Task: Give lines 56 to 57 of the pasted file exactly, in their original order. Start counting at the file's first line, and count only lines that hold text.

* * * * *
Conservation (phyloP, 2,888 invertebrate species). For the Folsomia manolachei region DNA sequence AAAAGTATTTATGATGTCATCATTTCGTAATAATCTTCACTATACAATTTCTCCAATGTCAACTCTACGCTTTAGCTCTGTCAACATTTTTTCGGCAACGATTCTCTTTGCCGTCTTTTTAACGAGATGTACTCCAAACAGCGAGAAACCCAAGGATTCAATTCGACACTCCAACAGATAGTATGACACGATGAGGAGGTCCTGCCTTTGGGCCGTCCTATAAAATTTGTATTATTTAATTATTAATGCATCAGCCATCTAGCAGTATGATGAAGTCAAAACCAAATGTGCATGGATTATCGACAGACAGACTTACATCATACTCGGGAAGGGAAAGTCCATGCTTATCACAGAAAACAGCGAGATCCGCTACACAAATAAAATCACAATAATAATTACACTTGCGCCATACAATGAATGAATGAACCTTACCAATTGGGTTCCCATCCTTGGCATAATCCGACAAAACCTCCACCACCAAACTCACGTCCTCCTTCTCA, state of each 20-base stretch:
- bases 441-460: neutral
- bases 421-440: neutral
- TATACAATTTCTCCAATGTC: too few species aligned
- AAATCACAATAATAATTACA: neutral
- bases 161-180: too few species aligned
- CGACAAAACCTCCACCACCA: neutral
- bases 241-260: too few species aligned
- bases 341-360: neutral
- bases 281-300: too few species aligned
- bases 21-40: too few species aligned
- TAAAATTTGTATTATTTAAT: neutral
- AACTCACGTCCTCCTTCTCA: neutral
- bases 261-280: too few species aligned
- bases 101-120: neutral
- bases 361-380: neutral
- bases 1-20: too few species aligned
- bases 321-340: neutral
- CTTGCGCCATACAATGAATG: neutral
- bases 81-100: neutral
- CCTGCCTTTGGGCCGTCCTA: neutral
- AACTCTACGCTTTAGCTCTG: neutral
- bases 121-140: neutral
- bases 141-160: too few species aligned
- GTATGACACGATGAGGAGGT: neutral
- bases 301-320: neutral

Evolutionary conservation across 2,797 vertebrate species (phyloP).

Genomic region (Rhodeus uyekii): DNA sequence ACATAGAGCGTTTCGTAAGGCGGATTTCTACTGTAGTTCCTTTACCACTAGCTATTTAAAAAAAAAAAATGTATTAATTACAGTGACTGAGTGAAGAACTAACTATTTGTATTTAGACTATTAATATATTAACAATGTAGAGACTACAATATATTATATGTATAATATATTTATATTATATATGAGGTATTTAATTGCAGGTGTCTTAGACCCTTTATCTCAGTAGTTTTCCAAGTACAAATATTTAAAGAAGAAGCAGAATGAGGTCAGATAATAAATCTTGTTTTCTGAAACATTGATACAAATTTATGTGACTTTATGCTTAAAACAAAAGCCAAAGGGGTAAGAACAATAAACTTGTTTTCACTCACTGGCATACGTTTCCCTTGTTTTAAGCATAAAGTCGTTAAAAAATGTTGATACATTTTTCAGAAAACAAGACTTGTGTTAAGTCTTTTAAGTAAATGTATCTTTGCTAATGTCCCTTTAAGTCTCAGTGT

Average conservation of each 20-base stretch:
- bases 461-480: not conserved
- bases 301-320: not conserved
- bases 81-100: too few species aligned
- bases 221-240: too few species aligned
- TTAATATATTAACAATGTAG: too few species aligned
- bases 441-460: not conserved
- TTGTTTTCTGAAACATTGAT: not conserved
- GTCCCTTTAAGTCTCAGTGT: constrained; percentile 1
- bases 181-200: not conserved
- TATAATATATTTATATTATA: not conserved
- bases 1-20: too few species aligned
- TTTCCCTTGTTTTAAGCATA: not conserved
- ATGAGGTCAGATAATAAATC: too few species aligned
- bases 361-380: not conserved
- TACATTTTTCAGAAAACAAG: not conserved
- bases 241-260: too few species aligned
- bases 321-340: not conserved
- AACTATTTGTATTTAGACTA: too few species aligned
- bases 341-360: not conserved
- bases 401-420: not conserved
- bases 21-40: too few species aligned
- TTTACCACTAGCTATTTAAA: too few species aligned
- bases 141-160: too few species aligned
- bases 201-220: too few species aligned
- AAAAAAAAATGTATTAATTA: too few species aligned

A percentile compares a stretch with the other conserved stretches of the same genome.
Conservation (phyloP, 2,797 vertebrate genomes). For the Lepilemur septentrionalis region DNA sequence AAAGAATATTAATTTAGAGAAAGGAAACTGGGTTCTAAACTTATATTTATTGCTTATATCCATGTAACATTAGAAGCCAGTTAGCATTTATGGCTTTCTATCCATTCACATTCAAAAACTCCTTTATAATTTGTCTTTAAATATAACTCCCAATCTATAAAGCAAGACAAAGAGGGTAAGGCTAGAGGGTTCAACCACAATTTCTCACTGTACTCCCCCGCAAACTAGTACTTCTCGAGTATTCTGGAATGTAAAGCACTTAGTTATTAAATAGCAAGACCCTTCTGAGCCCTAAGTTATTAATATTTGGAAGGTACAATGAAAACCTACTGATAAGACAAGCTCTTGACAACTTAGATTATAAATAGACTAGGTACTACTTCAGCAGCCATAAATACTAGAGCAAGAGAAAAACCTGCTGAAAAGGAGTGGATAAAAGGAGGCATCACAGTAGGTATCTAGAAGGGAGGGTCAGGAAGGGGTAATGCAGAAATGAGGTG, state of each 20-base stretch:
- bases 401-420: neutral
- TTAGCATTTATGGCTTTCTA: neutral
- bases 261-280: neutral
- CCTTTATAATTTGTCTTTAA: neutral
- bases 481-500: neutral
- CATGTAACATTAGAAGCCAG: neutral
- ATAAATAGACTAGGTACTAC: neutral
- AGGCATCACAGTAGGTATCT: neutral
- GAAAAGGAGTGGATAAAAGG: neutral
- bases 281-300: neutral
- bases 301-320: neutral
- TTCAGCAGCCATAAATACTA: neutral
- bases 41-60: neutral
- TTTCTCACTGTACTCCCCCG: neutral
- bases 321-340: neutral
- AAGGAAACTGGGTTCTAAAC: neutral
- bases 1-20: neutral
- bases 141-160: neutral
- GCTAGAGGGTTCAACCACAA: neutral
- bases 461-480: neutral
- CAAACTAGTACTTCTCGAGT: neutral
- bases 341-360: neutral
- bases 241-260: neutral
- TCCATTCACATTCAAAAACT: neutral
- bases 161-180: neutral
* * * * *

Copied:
Conservation (phyloP, 2,797 vertebrate genomes). For the Lepilemur septentrionalis region DNA sequence AAAGAATATTAATTTAGAGAAAGGAAACTGGGTTCTAAACTTATATTTATTGCTTATATCCATGTAACATTAGAAGCCAGTTAGCATTTATGGCTTTCTATCCATTCACATTCAAAAACTCCTTTATAATTTGTCTTTAAATATAACTCCCAATCTATAAAGCAAGACAAAGAGGGTAAGGCTAGAGGGTTCAACCACAATTTCTCACTGTACTCCCCCGCAAACTAGTACTTCTCGAGTATTCTGGAATGTAAAGCACTTAGTTATTAAATAGCAAGACCCTTCTGAGCCCTAAGTTATTAATATTTGGAAGGTACAATGAAAACCTACTGATAAGACAAGCTCTTGACAACTTAGATTATAAATAGACTAGGTACTACTTCAGCAGCCATAAATACTAGAGCAAGAGAAAAACCTGCTGAAAAGGAGTGGATAAAAGGAGGCATCACAGTAGGTATCTAGAAGGGAGGGTCAGGAAGGGGTAATGCAGAAATGAGGTG, state of each 20-base stretch:
- bases 401-420: neutral